The soil surrounding Lake Chad is well-drained and at one time had the capability of supporting dense woodlands which included species of kapok and ebony. However, changes in the pattern of land use led to a degradation of the soil and ultimately resulted in open woodlands growing on drier soil. The most common species of vegetation currently found in the Lake Chad region are acacias, baobab, desert date, palms, African myrrh, and Indian jujube. In recent years, annual grasses have begun to dominate because other types of vegetation have turned out to be quite valuable on the trading market which allows more space and nourishment for the grasses. In terms of aquatic plants, the most common species are Papyrus, ambatch, water lilies, and reeds.
Before the turn of the 20th century, those visiting the medieval Kingdom of Kanem reported an abundance of wildlife throughout the Lake Chad region. However, within the past hundred years there has been a dramatic decrease in the number of wildlife still living in the region. The main causes of this decrease are habitat loss, hunting and of course competition from livestock. The majority of the large carnivores, such as lions and leopards and other large animals such as the rhinoceros and hippopotamus have all been reduced or eliminated from the region. Studies have shown that nocturnal animals have hardly been affected by these changes in habitat and that some species, such as the rodent, have even thrived on them.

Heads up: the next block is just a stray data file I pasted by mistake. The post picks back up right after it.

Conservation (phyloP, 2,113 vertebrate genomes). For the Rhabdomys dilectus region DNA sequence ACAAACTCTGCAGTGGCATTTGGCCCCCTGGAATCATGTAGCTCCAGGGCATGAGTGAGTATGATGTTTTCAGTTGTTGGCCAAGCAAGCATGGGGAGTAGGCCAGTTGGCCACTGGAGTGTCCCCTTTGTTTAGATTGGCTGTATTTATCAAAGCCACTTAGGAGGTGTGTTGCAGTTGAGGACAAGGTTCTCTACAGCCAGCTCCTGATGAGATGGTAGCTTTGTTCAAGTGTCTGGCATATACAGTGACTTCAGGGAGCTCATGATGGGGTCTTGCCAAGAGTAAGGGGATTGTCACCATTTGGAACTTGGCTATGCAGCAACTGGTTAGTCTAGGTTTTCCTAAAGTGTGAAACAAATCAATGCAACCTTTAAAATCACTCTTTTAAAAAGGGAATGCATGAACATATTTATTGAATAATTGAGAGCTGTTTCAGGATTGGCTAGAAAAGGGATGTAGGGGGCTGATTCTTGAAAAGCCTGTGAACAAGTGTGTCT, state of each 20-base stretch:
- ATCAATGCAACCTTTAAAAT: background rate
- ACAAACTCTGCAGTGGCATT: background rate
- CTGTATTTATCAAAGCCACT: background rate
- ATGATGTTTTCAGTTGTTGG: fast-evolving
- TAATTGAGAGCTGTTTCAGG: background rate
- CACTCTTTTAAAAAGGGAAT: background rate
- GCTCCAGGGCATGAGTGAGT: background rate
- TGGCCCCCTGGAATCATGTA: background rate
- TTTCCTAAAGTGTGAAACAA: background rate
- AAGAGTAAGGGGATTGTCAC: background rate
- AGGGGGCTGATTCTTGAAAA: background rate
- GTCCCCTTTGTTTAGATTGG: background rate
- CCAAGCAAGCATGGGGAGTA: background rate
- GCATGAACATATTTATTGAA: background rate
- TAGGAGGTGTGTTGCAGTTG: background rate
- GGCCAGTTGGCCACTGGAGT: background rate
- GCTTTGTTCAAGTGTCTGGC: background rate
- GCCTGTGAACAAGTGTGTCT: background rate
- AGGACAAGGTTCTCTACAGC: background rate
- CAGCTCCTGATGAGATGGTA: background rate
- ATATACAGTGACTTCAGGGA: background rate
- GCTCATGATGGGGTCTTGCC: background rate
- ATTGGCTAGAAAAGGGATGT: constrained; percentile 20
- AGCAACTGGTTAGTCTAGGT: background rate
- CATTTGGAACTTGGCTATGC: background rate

The migration of birds to Lake Chad each year is phenomenal. There are hundreds of species of birds that migrate to or live in the Lake Chad region. Some of the most abundant terrestrial birds of the region are the ostrich, secretary bird, Nubian bustard, and ground hornbill. There are also many different types of water and shore birds such as the garganey, marabou stork, shoveler, fulvous tree duck, Egyptian good, pink-backed pelican, glossy ibis, and African spoonbill. Many amphibians and reptiles can be found among the others. Crocodiles, rock pythons, and spitting cobras are all quite common in the Lake Chad region. The lake is also known for its excellent fishing resources - there are over 40 species of fish that are caught and sold by local fishermen. Accompanying all of these relatively commonplace animals are some ancient species which are native to the Lake Chad region. Both the lungfish and sailfin are and have been unique to this region for hundreds if not thousands of years.
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